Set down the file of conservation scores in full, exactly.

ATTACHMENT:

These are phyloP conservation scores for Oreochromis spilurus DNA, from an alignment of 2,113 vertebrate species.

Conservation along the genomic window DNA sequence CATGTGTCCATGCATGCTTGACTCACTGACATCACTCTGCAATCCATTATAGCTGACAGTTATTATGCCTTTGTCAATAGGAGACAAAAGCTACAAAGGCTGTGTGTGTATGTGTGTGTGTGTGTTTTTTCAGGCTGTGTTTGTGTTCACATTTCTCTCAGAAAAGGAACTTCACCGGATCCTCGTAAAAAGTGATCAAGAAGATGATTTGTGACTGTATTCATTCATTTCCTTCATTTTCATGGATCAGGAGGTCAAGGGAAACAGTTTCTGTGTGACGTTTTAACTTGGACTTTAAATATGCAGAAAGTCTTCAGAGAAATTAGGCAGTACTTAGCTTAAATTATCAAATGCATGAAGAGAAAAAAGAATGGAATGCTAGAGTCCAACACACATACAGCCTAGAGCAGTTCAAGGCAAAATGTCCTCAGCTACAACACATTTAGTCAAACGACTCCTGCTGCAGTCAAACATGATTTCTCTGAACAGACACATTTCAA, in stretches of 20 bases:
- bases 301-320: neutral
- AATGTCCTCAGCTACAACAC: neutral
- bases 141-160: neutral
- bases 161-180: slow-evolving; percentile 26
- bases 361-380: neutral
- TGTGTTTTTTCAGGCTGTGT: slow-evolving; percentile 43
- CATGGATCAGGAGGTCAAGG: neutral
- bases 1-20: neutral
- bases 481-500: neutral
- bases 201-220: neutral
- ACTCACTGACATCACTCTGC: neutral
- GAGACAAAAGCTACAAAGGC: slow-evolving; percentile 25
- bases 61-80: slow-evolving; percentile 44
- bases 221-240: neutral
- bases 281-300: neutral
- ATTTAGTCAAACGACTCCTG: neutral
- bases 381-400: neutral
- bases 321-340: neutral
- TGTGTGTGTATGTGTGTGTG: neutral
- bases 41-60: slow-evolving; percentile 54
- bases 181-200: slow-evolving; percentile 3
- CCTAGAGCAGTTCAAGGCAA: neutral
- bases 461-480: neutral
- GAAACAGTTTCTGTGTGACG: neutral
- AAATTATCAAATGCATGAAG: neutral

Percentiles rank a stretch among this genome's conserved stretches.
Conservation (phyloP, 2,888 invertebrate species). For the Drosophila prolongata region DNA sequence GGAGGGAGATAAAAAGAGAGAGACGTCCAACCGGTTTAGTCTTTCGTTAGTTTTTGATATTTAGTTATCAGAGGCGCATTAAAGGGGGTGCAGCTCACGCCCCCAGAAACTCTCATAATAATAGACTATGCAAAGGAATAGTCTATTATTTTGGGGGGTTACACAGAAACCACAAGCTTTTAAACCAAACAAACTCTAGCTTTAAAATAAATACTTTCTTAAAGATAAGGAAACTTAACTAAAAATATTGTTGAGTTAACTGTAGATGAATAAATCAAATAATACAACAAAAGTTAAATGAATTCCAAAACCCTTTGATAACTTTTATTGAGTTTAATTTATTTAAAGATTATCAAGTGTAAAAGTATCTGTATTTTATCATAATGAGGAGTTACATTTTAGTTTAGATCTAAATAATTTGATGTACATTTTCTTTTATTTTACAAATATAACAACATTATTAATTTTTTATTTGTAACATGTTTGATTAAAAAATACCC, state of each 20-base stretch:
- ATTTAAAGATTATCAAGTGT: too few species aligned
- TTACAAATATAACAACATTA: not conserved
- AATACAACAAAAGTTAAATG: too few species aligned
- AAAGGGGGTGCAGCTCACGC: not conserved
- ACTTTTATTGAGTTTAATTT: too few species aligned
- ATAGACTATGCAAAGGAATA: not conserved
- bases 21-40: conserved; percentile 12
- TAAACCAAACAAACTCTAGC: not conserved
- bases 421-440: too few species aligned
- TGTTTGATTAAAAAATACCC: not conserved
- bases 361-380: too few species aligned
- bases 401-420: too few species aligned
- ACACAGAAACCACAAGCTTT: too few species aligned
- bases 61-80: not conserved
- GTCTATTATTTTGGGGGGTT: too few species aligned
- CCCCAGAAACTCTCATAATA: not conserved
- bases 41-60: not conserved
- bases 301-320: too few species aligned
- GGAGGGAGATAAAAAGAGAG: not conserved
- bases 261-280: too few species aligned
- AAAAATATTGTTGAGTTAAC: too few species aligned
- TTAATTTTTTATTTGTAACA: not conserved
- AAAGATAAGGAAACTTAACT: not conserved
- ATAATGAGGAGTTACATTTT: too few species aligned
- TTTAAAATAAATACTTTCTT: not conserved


These are phyloP conservation scores for Oreochromis spilurus DNA, from an alignment of 2,113 vertebrate species.

Conservation along the genomic window DNA sequence CATGTGTCCATGCATGCTTGACTCACTGACATCACTCTGCAATCCATTATAGCTGACAGTTATTATGCCTTTGTCAATAGGAGACAAAAGCTACAAAGGCTGTGTGTGTATGTGTGTGTGTGTGTTTTTTCAGGCTGTGTTTGTGTTCACATTTCTCTCAGAAAAGGAACTTCACCGGATCCTCGTAAAAAGTGATCAAGAAGATGATTTGTGACTGTATTCATTCATTTCCTTCATTTTCATGGATCAGGAGGTCAAGGGAAACAGTTTCTGTGTGACGTTTTAACTTGGACTTTAAATATGCAGAAAGTCTTCAGAGAAATTAGGCAGTACTTAGCTTAAATTATCAAATGCATGAAGAGAAAAAAGAATGGAATGCTAGAGTCCAACACACATACAGCCTAGAGCAGTTCAAGGCAAAATGTCCTCAGCTACAACACATTTAGTCAAACGACTCCTGCTGCAGTCAAACATGATTTCTCTGAACAGACACATTTCAA, in stretches of 20 bases:
- bases 301-320: neutral
- AATGTCCTCAGCTACAACAC: neutral
- bases 141-160: neutral
- bases 161-180: slow-evolving; percentile 26
- bases 361-380: neutral
- TGTGTTTTTTCAGGCTGTGT: slow-evolving; percentile 43
- CATGGATCAGGAGGTCAAGG: neutral
- bases 1-20: neutral
- bases 481-500: neutral
- bases 201-220: neutral
- ACTCACTGACATCACTCTGC: neutral
- GAGACAAAAGCTACAAAGGC: slow-evolving; percentile 25
- bases 61-80: slow-evolving; percentile 44
- bases 221-240: neutral
- bases 281-300: neutral
- ATTTAGTCAAACGACTCCTG: neutral
- bases 381-400: neutral
- bases 321-340: neutral
- TGTGTGTGTATGTGTGTGTG: neutral
- bases 41-60: slow-evolving; percentile 54
- bases 181-200: slow-evolving; percentile 3
- CCTAGAGCAGTTCAAGGCAA: neutral
- bases 461-480: neutral
- GAAACAGTTTCTGTGTGACG: neutral
- AAATTATCAAATGCATGAAG: neutral

Percentiles rank a stretch among this genome's conserved stretches.
Conservation (phyloP, 2,888 invertebrate species). For the Drosophila prolongata region DNA sequence GGAGGGAGATAAAAAGAGAGAGACGTCCAACCGGTTTAGTCTTTCGTTAGTTTTTGATATTTAGTTATCAGAGGCGCATTAAAGGGGGTGCAGCTCACGCCCCCAGAAACTCTCATAATAATAGACTATGCAAAGGAATAGTCTATTATTTTGGGGGGTTACACAGAAACCACAAGCTTTTAAACCAAACAAACTCTAGCTTTAAAATAAATACTTTCTTAAAGATAAGGAAACTTAACTAAAAATATTGTTGAGTTAACTGTAGATGAATAAATCAAATAATACAACAAAAGTTAAATGAATTCCAAAACCCTTTGATAACTTTTATTGAGTTTAATTTATTTAAAGATTATCAAGTGTAAAAGTATCTGTATTTTATCATAATGAGGAGTTACATTTTAGTTTAGATCTAAATAATTTGATGTACATTTTCTTTTATTTTACAAATATAACAACATTATTAATTTTTTATTTGTAACATGTTTGATTAAAAAATACCC, state of each 20-base stretch:
- ATTTAAAGATTATCAAGTGT: too few species aligned
- TTACAAATATAACAACATTA: not conserved
- AATACAACAAAAGTTAAATG: too few species aligned
- AAAGGGGGTGCAGCTCACGC: not conserved
- ACTTTTATTGAGTTTAATTT: too few species aligned
- ATAGACTATGCAAAGGAATA: not conserved
- bases 21-40: conserved; percentile 12
- TAAACCAAACAAACTCTAGC: not conserved
- bases 421-440: too few species aligned
- TGTTTGATTAAAAAATACCC: not conserved
- bases 361-380: too few species aligned
- bases 401-420: too few species aligned
- ACACAGAAACCACAAGCTTT: too few species aligned
- bases 61-80: not conserved
- GTCTATTATTTTGGGGGGTT: too few species aligned
- CCCCAGAAACTCTCATAATA: not conserved
- bases 41-60: not conserved
- bases 301-320: too few species aligned
- GGAGGGAGATAAAAAGAGAG: not conserved
- bases 261-280: too few species aligned
- AAAAATATTGTTGAGTTAAC: too few species aligned
- TTAATTTTTTATTTGTAACA: not conserved
- AAAGATAAGGAAACTTAACT: not conserved
- ATAATGAGGAGTTACATTTT: too few species aligned
- TTTAAAATAAATACTTTCTT: not conserved